Informal settlers or “squatters” on Tuesday decried the Aquino government’s relocation projects, rating them “PG” or “Pure Gimmickry.”
Hundreds of “squatters” from various waterway communities affected by an ongoing relocation program held a Kalbaryo ng Maralita (Calvary of the Poor) in various churches in Quezon City and Manila before proceeding to the foot of Mendiola Bridge to dramatize their plight and denounce what they claimed was the government’s “rabid anti-poor policies.”
President Benigno Aquino 3rd, Vice President Jejomar Binay and government housing officials are “trying their hardest to make [the ongoing relocation program]look like a housing program, even when [it fails to meet]modern living standards, even for the poor,” according to Orly Gallano, chairman of the Metro Manila and Rizal chapter of Kongreso ng Pagkakaisa ng Maralitang taga-Lunsod (KPML).
“The government has been blaming us for the flooding of Metro Manila to justify the demolition of our homes but its true agenda is simply to bulldoze us to far-flung areas for us to rot to death [there],” Gallano said.
The President “may have ‘saved’ us from a danger zone, only to condemn us to a death zone,” he added.
Groups affiliated with KPML depicted the crucifixion and death of Christ (the 11th and 12th stations of the Catholic Way of the Cross) in an untraditional fashion, punctuating it with fiery speeches and cultural numbers.
The first station of their Kalbaryo was staged at Santo Domingo Church on Quezon Avenue in Quezon City.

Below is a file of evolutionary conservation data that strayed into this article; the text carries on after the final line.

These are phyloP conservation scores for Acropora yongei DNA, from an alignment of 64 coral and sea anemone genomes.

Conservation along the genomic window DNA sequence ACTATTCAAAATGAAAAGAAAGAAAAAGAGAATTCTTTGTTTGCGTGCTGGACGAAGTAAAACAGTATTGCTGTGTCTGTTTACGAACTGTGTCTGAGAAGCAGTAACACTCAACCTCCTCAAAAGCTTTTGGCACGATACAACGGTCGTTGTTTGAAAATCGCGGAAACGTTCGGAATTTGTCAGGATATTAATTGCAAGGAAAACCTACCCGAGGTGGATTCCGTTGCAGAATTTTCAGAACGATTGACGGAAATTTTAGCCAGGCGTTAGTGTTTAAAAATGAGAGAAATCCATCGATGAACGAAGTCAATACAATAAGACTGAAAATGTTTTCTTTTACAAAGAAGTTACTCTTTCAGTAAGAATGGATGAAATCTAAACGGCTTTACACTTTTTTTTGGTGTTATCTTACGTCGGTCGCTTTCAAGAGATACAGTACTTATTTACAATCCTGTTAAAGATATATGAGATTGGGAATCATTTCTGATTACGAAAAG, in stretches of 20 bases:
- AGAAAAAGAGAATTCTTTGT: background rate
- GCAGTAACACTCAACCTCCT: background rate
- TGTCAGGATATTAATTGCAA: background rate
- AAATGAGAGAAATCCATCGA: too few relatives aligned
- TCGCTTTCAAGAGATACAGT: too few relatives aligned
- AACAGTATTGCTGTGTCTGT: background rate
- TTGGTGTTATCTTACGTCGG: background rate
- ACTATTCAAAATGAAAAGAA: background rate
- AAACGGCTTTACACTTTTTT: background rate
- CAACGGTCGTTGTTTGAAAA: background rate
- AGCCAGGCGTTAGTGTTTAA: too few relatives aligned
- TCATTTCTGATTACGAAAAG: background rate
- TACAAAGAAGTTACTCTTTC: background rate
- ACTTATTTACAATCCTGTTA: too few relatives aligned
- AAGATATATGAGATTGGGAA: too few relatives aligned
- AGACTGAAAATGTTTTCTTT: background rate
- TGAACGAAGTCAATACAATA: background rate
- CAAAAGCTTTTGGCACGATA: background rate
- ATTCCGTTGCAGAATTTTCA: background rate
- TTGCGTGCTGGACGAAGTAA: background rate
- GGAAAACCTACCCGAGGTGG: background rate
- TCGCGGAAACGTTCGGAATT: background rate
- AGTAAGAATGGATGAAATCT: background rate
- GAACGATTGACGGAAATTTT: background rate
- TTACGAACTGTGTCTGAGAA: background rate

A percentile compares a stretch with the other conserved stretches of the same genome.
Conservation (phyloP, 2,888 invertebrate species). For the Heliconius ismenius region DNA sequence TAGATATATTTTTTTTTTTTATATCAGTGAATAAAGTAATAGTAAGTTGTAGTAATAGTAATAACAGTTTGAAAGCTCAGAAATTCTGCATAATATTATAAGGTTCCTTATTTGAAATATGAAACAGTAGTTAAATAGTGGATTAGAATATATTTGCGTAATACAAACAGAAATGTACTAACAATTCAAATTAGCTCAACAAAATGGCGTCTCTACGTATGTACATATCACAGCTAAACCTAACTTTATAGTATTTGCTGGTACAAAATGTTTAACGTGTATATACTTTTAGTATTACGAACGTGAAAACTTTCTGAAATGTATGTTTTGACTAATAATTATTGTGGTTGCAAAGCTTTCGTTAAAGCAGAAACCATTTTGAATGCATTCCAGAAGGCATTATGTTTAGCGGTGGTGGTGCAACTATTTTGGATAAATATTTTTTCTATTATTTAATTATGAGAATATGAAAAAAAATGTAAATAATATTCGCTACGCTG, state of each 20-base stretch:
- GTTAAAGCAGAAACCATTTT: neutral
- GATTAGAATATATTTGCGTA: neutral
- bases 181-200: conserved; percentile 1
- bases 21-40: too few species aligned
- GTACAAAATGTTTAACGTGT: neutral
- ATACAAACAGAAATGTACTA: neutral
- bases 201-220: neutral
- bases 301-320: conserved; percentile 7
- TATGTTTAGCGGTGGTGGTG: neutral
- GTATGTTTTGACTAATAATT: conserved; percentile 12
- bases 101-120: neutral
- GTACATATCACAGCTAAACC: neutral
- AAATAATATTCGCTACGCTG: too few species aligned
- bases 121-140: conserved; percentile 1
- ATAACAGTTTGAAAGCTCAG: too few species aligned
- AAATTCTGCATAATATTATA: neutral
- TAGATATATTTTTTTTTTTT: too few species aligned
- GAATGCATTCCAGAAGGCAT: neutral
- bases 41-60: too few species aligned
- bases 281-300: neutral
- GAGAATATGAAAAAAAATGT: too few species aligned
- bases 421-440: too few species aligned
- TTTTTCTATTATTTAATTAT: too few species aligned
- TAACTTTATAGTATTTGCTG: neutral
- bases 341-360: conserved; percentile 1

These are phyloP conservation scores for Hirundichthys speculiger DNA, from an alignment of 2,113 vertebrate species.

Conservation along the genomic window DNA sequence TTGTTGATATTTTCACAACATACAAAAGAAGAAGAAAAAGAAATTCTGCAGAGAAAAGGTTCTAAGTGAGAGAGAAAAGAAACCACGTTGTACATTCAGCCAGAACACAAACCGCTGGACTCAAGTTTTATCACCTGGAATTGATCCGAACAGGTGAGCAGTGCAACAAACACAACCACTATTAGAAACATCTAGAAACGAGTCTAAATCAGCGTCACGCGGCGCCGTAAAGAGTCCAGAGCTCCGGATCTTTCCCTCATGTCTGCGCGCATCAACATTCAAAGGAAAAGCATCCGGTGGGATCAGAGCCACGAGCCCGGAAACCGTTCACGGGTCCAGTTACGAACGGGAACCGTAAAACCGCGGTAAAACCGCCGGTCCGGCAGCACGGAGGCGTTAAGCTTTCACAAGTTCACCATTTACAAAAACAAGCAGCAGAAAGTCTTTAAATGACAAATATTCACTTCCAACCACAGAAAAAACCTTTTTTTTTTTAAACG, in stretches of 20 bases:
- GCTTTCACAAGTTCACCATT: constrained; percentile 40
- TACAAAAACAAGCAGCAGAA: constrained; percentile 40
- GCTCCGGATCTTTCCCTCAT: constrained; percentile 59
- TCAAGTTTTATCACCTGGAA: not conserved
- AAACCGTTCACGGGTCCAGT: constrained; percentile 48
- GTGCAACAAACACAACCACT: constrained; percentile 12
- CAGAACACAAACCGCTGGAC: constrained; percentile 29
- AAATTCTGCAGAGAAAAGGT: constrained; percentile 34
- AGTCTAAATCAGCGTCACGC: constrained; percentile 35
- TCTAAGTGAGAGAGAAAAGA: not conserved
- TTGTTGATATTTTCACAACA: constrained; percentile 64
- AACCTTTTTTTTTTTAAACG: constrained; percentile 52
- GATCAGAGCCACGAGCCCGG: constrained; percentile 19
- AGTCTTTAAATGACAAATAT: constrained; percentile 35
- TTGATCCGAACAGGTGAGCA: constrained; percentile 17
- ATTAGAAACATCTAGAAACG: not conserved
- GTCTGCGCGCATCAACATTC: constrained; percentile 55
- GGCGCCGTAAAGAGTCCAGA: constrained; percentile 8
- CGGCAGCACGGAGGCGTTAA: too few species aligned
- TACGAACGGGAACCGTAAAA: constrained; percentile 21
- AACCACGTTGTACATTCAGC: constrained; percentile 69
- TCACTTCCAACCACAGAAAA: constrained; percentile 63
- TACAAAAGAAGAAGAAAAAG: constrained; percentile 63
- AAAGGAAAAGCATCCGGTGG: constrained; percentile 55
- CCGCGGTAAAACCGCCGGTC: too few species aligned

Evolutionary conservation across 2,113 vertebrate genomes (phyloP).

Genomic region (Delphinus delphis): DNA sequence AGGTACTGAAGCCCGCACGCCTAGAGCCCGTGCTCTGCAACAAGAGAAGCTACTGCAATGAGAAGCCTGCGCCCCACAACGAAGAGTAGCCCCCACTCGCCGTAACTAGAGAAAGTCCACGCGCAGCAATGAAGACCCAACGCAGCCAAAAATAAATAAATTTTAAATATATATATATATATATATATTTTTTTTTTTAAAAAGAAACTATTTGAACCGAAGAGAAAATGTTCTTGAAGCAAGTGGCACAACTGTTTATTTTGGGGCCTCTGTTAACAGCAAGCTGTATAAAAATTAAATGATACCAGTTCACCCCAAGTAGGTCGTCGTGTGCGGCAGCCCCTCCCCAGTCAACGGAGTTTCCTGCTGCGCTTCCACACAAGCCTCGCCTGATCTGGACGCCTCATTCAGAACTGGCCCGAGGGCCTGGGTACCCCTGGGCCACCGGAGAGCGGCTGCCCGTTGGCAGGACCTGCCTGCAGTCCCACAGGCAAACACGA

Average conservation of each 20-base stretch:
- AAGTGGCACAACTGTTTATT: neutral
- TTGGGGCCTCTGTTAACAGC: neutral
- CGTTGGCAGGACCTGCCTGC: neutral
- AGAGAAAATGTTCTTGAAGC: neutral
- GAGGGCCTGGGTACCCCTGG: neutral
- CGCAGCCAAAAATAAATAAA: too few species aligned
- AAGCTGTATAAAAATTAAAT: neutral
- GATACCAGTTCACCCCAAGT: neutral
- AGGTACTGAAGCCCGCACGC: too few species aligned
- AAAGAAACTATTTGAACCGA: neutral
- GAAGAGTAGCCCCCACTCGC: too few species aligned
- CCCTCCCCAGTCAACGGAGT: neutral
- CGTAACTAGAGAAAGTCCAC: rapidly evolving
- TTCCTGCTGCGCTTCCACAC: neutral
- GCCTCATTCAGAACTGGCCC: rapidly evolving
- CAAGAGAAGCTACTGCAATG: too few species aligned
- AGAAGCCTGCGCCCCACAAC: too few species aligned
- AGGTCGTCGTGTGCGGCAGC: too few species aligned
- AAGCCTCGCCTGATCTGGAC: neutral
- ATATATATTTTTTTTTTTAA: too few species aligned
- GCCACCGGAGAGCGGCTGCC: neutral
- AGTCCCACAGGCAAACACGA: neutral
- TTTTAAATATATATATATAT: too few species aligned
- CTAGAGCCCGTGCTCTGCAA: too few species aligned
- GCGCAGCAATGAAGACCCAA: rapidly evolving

The groups were joined by other affiliates from relocation sites in Towerville and Sitio Gaya-Gaya in San Jose del Monte City, Bulacan, and Sitio Batya in Bocaue, also in Bulacan.
Those from the relocation sites belong to Samahan ng Mamamayan-Zone One Tondo Organization (SM-Zoto), which has been assisting relocated and urban-poor communities since the Marcos martial-law regime in 1972.
Gallano conceded that the government is providing fairly decent houses but, he said, the beneficiaries will only be forced to abandon their units since lack of job and livelihood opportunities makes them unable to pay the P350 to P500 monthly amortization.
“An alarming rise of reports of abandoned units, teenage pregnancies, sex-for-food and petty thefts in relocation sites in Bulacan, Rizal and Laguna are glaring enough to conclude that the decongestion and relocation program has failed miserably,” he said.
Rev. Fr. Enrico Martin Adoviso, parish priest of the Most Holy Trinity Parish in Sampaloc, Manila, where the groups held the 3rd leg of their Kalbaryo, said, “Unless the government comprehensively addressed roots of poverty and social injustice, the gap between the country’s elite and the marginalized [would]widen ten-fold in a matter of years, and so the housing crisis in the country [would]worsen.”